• The reason the skycatcher was a failure was two fold. One being it was made in China, not that their work was not up to par but just the fact that it gives a bad taste from past junk we have gotten from there. The other reason, actually two reasons was the cost of the airplane and the samenus of it to a 150. i.e. Nothing new or exciting about it. $130,000 for nothing more than a fancy version of a 150 was more than most pilots could stomach besides it was made in China which should have made it much cheaper or else why make it there and ship it all the way back here. The fancy looking ships from Chek republic and Austrailia are in the same price range yet are so much more sexy and exotic and are selling well here. Why buy a $130,000 copy when you can get the real deal on E-bay for around $25,000. Might not be an LSA but you get basically the the same performance. Stupid of the FAA to write the regulation on LSA purposely to exclude the 150. The 150 is a perfect example of a light sport aircraft and thousands of pilots learned to fly in them. 150’s are not really cross country airplanes but fun to tool around the local area in just as the LSA was designed to do. The really big issue that needs to be addressed here is the cost of this class of airplanes if we all want to keep them coming.

    • One major problem here is the apples to oranges comparison of new vs. used. The value you can find in a used airplane is fantastic, but I think a 150 certified new today would be well over $200,000. Wait until a Skycatcher hits 15 years old and 5000 hours and maybe the price will be more in line with late-70s 152s and 172s.

    • …good point about the 150. I teach in a 1959,1964 150 and a 1978 152. All good trainers costing under 20k.

  • The Skycatcher’s death proves that an inferior, over-priced product won’t sell, even if you have the best name recognition in the industry. Its failure says nothing about the rest of the LSA industry which has shown you can build better airframes for less money with cheaper, better, more advanced avionics than are available in certified, 50 year old designs built with the strictures and legacy of all the FAA has hung on them. Of course there’s a massive shakeout coming among LSA makers, all infant industries go through that stage and LSA’s won’t escape it. Compare a new 172 vs a top line LSA and you’ll get similar performance for 60-70% less from the LSA. Piper and Cessna could learn much from LSA makers but they would have to wean themselves from the huge historical burden they bear.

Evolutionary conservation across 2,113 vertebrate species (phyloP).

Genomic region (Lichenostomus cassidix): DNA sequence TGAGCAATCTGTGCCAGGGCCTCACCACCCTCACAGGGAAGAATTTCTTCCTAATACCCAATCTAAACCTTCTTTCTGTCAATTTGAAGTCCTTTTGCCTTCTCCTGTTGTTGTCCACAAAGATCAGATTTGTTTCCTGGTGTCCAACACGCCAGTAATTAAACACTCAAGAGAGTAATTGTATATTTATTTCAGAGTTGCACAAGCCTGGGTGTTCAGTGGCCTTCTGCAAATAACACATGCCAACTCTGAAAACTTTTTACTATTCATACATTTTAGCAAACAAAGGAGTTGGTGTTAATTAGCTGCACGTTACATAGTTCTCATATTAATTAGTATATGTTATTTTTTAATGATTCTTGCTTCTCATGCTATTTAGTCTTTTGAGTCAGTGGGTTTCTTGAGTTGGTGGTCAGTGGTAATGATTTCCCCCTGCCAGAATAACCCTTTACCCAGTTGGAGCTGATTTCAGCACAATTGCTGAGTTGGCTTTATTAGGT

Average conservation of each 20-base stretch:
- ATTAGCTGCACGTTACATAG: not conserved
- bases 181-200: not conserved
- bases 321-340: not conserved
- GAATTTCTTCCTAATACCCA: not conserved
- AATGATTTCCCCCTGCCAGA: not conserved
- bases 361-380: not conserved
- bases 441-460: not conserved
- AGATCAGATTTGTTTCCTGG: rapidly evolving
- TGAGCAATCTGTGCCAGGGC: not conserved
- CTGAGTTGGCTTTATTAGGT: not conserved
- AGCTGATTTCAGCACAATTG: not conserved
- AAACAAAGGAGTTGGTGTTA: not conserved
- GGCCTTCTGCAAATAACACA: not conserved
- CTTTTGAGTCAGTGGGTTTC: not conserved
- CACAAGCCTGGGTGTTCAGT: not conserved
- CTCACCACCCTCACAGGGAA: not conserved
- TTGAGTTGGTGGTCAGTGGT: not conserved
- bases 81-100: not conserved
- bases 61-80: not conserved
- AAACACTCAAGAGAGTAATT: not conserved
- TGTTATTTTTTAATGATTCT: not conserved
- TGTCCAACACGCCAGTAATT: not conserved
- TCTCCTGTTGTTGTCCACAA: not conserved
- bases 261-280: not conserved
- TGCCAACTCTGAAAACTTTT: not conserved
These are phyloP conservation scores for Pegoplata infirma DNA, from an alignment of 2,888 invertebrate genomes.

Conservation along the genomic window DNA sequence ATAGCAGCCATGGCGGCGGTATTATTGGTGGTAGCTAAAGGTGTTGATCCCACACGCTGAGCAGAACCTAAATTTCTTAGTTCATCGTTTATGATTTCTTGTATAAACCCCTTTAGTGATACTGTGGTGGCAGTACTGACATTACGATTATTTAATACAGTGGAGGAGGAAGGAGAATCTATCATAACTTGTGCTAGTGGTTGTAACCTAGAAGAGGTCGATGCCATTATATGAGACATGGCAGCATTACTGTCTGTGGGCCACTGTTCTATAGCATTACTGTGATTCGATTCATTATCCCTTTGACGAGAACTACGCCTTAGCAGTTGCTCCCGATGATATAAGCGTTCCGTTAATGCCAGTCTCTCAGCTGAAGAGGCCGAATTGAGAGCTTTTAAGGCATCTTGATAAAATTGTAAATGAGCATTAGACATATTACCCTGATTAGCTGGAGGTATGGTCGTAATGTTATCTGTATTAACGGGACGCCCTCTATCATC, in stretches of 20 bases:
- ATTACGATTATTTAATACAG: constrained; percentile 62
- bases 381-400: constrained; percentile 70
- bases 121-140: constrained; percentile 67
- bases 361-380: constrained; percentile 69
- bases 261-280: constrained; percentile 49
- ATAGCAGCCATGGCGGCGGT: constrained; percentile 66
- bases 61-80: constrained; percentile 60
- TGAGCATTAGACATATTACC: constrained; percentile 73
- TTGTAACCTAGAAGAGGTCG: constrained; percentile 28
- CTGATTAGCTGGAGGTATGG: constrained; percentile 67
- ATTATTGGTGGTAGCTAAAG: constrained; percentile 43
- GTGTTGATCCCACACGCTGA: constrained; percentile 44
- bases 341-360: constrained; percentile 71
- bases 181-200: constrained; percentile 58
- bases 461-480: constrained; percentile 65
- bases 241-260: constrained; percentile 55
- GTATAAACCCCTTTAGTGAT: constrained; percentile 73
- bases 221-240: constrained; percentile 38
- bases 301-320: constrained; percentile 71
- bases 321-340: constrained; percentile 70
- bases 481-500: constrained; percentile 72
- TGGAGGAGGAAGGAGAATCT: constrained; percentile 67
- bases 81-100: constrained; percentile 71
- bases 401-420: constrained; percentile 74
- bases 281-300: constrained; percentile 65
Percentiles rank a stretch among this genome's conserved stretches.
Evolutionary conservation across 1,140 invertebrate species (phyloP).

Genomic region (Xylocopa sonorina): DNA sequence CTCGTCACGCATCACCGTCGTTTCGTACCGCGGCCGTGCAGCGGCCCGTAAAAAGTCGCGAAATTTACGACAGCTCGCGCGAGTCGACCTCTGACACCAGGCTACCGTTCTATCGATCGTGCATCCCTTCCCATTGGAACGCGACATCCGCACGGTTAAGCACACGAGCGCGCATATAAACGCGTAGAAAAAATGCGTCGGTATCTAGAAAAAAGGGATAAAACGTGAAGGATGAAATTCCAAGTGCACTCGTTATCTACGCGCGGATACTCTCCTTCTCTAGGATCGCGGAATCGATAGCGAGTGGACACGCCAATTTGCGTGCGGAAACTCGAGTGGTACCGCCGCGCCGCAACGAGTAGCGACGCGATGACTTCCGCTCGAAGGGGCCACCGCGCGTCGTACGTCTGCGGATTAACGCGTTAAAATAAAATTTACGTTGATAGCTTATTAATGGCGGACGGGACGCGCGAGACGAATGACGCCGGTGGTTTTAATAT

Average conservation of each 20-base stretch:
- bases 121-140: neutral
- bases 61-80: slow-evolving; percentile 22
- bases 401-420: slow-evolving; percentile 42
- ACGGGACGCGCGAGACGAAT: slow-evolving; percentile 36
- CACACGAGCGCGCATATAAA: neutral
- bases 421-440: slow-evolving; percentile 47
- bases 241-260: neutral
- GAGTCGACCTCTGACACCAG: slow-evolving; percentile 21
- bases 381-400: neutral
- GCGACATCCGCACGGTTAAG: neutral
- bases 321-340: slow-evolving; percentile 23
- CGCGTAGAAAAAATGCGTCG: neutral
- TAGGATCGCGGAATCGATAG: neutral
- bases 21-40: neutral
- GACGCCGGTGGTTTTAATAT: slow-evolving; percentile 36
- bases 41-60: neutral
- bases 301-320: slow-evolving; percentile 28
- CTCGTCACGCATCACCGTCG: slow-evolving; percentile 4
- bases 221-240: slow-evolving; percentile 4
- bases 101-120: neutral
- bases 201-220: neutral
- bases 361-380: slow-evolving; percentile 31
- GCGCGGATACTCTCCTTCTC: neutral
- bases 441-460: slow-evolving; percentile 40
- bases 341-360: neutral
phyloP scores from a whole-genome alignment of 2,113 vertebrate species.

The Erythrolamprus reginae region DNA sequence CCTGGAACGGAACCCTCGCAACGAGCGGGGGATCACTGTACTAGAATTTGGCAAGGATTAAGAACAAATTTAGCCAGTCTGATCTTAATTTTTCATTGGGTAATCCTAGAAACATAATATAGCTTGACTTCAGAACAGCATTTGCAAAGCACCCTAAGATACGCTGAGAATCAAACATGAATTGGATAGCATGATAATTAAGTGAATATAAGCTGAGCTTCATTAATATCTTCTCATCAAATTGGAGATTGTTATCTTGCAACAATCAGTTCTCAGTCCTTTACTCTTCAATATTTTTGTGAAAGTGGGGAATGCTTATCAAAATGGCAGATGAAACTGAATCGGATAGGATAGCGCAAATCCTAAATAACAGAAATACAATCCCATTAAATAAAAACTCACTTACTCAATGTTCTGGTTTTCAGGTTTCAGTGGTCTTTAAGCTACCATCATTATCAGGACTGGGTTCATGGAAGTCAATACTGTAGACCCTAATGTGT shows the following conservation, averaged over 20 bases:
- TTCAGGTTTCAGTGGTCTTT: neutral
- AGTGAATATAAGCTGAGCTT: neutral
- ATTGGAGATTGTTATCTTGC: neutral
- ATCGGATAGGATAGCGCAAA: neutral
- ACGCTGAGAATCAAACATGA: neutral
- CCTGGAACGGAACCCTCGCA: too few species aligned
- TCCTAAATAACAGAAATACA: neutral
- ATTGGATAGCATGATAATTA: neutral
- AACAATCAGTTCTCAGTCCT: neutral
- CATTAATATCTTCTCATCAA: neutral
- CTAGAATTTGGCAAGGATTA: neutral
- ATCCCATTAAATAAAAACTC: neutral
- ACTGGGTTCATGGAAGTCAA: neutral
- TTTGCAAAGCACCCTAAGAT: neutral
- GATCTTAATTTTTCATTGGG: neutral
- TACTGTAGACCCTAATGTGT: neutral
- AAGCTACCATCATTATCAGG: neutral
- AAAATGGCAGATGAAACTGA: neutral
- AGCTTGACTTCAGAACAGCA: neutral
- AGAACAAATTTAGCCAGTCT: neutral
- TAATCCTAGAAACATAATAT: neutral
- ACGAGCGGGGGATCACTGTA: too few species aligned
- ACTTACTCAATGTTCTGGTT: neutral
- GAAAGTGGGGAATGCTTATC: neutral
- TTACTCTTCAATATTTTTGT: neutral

• I was going to go get a checkout flight in a SkyCatcher once. After I saw the flight instructor, I immediately questioned if we were too heavy. At first he dismissed it and said, “we will be fine!” Once in the cockpit, prior to engine start, with me still questioning our weight, we put in our weights in the onboard computer to compute weight and balance and display it graphically. And what do you know? We were over.

    I really am impressed with the onboard avionics and that they thought to add weight and ballance into the avionics software. But I never again had a desire to get checked out in a SkyCatcher again because of such a low usefull load. Too bad…

    And last comment, they aren’t that much less to rent than a full on older C-172 with far more useful load because being new, they reant at a premium rate.

  • Wow, I could not even get through this article past the yellow airplane. You sound just so elitist it is not worth me wasting my time on a Blog. LSA is perfect for two things, people who just want to get up in the air and High School Students who NO ONE is capturing as a class. Flying is just WAY too expensive. The $8 to $10K to learn to fly is fine but a quarter million dollars and up for a new plane and $2500 per year for a hanger (what I Pay) not including over priced gasoline. Be a pilot and hold your nose in the air, that’s what this sounds like.